Sunday, June 23, 2024
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Iranian candidates register for March vote

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TEHRAN: Candidates began registering on Saturday for Iran’s parliamentary elections in March, the first litmus test of the clerical establishment’s popularity since the 2009 disputed presidential vote.

Candidates started to sign up in over 1,000 constituencies to run for parliament’s 290 seats, state radio said.

Registration will last one week after which entrants will be screened for their political and Islamic qualifications by the hard-line Guardian Council electoral watchdog.

Incumbent Mahmoud Ahmadinejad won the presidential election in 2009 and reformist challengers Mirhossein Mousavi and Mehdi Karoubi called the result a “dangerous charade” and thousands of protesters clashed with police.

That election, which was followed by eight months of anti-government street protests, created a deepening political rift among the hard-line rulers.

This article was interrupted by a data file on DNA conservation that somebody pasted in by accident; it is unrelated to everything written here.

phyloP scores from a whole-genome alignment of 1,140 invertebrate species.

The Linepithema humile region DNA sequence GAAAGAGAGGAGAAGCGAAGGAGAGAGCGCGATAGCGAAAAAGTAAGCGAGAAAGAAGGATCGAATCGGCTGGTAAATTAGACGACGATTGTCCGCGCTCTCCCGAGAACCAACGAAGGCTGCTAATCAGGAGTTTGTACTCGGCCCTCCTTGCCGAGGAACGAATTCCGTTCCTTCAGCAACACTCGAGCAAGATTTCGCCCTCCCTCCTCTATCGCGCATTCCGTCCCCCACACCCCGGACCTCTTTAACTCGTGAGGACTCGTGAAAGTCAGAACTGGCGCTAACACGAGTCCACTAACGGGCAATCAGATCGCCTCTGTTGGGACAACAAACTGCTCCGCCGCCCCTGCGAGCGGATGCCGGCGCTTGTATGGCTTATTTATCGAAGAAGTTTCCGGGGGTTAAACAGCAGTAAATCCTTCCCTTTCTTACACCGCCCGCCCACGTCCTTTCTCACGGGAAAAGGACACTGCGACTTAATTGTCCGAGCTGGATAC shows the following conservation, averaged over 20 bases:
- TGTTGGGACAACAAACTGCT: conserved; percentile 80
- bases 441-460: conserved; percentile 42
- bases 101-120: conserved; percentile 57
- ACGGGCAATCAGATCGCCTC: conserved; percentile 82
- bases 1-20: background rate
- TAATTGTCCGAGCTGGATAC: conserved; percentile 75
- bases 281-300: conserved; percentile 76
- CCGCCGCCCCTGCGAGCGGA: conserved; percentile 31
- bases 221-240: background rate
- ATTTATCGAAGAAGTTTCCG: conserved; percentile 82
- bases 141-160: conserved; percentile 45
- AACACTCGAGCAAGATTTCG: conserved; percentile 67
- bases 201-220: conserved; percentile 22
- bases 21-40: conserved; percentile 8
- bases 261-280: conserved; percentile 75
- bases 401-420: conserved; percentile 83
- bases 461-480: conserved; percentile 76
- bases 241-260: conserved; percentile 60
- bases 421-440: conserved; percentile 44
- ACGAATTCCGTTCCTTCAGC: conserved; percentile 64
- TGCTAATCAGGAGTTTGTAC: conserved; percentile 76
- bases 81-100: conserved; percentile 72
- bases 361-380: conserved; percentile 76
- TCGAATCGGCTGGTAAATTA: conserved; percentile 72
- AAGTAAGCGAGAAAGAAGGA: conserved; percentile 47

Mousavi and Karoubi have been put under house arrest since February and the judiciary has banned main reformist political parties since the vote, which the opposition said was rigged.Analysts say Ahmadinejad’s allies want to secure a majority in the parliamentary elections, which they hope will pave the way for winning the presidential vote in 2013.

Leading reformist politicians said pro-reform groups will not submit a separate list of candidates because basic needs of a “free and fair” vote have not been met. Authorities are concerned a low turnout would question the establishment’s legitimacy.

Parliament does not determine policy in areas such as Iran’s disputed nuclear programme, oil or foreign affairs.

However, it has an influence on economic policy.Conservatives are expected to retain control of the next parliament, but the assembly is expected to be more vocal in its criticism of Ahmadinejad’s economic management with an increased number of critical hard-line members.

Parliamentary speaker Ali Larijani is a staunch critic of Ahmadinejad who is under mounting pressure from the public, top clerics and the outgoing assembly mainly over his handling of economy.

Frustration is simmering among lower- and middle-class Iranians. Prices of most consumer goods have risen substantially and many Iranians struggle to make ends meet. (Reuters)

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